"I died twice on the operating table, and they did 28 surgeries that helped put me back together," said J.P. Lane, an Army combat engineer, about recovering after his vehicle hit an IED while he was serving in Afghanistan in 2011.
His injuries were severe. J.P. was in a coma for six weeks, lost both his legs, and suffered broken bones and missing teeth. His spine was dislocated from his pelvis and he sustained numerous injuries from shrapnel. He counts 26 injuries from the blast of the IED.
Initially, J.P. was treated at Walter Reed Army Medical Center in Bethesda, Maryland but was moved to Brooke Army Medical Center in San Antonio, Texas to get his prosthetics and learn
how to walk again.
"So, they sent me down to San Antonio," he explained. "I was in BAMC (Brook Army Medical Center) for a while, and the VA polytrauma center as well, both locations for quite a while. And then they finally were able to release me from the hospital and allow me to start at the Center for the Intrepid."
At the time, J.P. was going through a divorce. Staying at Fisher House with his parents and other family members let him find community with both the family that was there and with the staff at the house.
"The staff there was phenomenal," he said.
During his six-month stay at Fisher House, J.P. recalls spending a lot of time in his room thinking about how he would move forward and what his life would be like. He remembers the staff at Fisher House was there for him. He affectionately recalls one staff member who would always make him smile.
"She was always saying, 'Hey, J.P., how are you doing? How are you? How was therapy today?' And stuff like that, just always checking up on me. They knew that I was going through divorce."
"I was very grateful for the staff over at the Fisher House because they became like family," he explained. "They may not have known who we were, but they were always saying hello to all the warriors and just encouraging them and putting a smile on their faces."
J.P. says that Fisher House gave him the privacy and space to heal from his mental wounds.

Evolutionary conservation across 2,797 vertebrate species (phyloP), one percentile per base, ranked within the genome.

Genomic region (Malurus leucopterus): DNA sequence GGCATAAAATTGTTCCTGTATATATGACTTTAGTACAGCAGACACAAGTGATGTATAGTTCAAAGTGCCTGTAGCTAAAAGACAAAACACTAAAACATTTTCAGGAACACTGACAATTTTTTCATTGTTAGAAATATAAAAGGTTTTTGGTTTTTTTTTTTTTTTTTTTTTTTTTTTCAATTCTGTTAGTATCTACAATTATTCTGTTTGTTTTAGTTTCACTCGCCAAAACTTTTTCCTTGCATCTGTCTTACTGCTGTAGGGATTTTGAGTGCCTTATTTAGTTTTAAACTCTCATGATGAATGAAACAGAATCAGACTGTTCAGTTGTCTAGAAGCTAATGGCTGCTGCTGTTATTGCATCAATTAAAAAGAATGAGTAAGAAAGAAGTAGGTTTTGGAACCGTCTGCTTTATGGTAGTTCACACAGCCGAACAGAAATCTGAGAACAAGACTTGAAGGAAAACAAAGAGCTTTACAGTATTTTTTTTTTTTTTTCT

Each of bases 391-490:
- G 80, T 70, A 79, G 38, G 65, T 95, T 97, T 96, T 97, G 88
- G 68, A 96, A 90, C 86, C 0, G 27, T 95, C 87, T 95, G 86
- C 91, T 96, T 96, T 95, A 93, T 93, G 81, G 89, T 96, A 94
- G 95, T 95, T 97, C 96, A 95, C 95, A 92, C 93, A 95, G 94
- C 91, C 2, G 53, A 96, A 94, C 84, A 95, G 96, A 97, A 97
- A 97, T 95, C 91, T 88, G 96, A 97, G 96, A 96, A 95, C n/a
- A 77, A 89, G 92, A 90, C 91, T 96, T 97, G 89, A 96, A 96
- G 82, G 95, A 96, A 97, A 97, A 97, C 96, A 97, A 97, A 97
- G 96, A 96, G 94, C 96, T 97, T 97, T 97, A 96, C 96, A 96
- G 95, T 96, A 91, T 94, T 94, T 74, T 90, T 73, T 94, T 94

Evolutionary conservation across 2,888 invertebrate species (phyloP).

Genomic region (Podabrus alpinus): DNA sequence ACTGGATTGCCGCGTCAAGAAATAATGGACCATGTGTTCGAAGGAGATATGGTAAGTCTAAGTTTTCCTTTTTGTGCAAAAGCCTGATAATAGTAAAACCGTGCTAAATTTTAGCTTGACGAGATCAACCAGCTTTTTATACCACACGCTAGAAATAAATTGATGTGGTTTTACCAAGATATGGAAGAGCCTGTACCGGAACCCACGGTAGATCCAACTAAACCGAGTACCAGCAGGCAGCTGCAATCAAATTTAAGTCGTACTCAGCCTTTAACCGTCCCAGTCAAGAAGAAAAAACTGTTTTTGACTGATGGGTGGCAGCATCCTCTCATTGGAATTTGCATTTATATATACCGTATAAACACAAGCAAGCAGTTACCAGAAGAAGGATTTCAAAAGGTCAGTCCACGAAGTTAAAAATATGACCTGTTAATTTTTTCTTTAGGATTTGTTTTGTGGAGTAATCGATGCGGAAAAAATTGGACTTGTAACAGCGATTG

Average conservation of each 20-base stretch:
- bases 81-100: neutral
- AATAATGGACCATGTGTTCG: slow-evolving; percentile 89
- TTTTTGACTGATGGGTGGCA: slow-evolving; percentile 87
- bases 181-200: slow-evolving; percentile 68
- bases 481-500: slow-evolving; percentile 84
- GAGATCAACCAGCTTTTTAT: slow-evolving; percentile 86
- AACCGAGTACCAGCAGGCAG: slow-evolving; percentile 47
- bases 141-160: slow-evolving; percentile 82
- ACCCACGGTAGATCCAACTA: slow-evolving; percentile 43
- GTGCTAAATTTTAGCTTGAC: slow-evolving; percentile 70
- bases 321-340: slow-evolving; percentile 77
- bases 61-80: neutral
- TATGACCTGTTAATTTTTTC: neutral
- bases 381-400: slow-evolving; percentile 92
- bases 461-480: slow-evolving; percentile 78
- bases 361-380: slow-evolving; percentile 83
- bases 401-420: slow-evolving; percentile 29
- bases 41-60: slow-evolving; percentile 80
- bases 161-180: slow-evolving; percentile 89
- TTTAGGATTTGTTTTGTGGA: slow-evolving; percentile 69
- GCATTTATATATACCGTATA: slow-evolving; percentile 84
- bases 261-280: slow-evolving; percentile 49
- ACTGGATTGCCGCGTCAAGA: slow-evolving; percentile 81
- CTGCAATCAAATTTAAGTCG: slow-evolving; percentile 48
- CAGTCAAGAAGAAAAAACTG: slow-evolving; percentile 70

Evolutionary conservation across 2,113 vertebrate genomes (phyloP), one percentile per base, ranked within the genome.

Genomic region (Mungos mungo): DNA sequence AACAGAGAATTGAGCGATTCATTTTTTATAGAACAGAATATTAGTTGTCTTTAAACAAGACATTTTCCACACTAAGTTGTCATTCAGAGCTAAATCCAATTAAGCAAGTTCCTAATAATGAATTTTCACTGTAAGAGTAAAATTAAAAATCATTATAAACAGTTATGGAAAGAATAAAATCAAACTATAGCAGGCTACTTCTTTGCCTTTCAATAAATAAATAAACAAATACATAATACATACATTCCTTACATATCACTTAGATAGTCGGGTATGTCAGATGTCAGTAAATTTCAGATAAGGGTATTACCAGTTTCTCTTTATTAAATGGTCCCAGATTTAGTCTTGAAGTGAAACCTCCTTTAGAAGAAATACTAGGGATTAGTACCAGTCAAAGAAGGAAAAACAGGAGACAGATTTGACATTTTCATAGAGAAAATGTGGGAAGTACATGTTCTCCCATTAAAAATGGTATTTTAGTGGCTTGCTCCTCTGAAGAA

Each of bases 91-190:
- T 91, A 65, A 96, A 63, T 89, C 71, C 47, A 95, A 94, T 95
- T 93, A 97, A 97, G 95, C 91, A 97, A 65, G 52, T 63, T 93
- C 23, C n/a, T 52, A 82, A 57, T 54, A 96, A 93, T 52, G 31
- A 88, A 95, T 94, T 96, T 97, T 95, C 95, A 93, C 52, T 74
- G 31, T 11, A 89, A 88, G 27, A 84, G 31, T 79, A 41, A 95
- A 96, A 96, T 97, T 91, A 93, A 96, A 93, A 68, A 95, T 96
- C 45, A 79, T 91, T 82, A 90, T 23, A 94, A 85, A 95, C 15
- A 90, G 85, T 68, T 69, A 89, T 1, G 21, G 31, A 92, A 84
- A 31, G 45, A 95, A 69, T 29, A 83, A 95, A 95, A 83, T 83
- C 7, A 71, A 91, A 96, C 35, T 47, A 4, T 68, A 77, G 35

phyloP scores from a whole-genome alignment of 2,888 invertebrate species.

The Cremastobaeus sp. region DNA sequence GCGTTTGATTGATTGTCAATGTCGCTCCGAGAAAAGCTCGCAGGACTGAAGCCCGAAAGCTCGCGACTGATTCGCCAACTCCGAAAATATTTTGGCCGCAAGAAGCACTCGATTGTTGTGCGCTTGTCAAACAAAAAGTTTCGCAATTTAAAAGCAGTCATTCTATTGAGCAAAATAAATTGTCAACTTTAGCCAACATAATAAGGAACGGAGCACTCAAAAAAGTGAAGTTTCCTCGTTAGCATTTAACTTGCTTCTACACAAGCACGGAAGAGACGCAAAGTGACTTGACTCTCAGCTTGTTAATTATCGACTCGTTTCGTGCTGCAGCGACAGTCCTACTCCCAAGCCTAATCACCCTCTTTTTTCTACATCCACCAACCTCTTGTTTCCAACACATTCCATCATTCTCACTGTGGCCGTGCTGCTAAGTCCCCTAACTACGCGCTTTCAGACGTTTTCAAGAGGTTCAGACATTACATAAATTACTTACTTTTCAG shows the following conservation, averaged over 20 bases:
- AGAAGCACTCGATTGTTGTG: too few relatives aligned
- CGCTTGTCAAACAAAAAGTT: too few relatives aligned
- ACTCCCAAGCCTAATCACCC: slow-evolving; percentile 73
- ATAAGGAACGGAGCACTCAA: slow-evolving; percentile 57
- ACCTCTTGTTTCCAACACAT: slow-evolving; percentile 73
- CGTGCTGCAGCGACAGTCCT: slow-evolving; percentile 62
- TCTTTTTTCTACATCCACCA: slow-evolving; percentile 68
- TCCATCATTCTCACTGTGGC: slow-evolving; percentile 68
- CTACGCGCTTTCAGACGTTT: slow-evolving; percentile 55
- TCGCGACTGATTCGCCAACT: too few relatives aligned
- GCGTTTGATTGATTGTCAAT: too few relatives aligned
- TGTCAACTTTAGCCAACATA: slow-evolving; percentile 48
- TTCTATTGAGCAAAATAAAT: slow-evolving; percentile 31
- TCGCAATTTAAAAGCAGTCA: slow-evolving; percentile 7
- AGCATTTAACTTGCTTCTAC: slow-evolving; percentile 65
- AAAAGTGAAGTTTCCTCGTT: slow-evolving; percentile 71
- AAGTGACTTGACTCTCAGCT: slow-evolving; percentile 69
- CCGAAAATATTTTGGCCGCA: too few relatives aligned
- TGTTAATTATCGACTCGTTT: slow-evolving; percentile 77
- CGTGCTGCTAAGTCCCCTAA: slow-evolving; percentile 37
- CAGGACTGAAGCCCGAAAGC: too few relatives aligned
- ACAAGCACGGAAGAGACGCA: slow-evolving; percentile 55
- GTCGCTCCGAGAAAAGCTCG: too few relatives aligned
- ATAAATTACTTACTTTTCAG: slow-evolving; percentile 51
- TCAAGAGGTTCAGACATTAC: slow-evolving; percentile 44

"There were moments that I remember not wanting to wake up and get out of bed," he said. "It was a relaxing place to get away from the world. When I had my days that I did not want to go anywhere, I just wanted to relax and just keep to myself and have my moments and my peace, just alone. That was the place to be. I stayed there and had my space and was able to just relax,
pretty much recover, mentally and physically.”
Other guests were part of the healing process as well. Most who were staying at Fisher House at the time were other amputees or burn victims.
"We had camaraderie because we were all together in a big house," he said. "It was kind of like, we're used to barracks where we sleep right next to each other and there's no privacy. Well, it was really nice to sleep next to each other in a way but had our privacy. Every family got to stay in their own room, but then if we wanted to hang out, we could go to the living room areas, where they have the games and stuff like that. And we would do that actually quite a bit."
"We played poker, board games, and stuff like that. I honestly don't even remember watching TV," he continued. "We were always talking and just enjoying the time together or cooking stuff in the kitchen. That was always going on. There were a lot of activities that also kept us busy. It was really good. That's for sure."
J.P. and his new wife, Crystal, now spend their time traveling and telling his story to inspire others. He recently began working for the U.S. Army Training and Doctrine Command, telling his story at the Army's 10 Centers of Excellence.
"I tell my story and teach it through a resilience side of things where we can show [other wounded service members] they can overcome anything that they face. I am literally a walking example of being able to do so much."
"I'm not a wounded warrior. I'm just a warrior because I'm healed, and I'm even stronger than I used
to be... That's the kind of the mindset, the positive mindset, that we're encouraging everyone we possibly can to have."
To learn more about J.P.'s story and his mission to inspire others, check out his link at www.jpsjourney.com. His book, “Walking Again,” is also available on Amazon.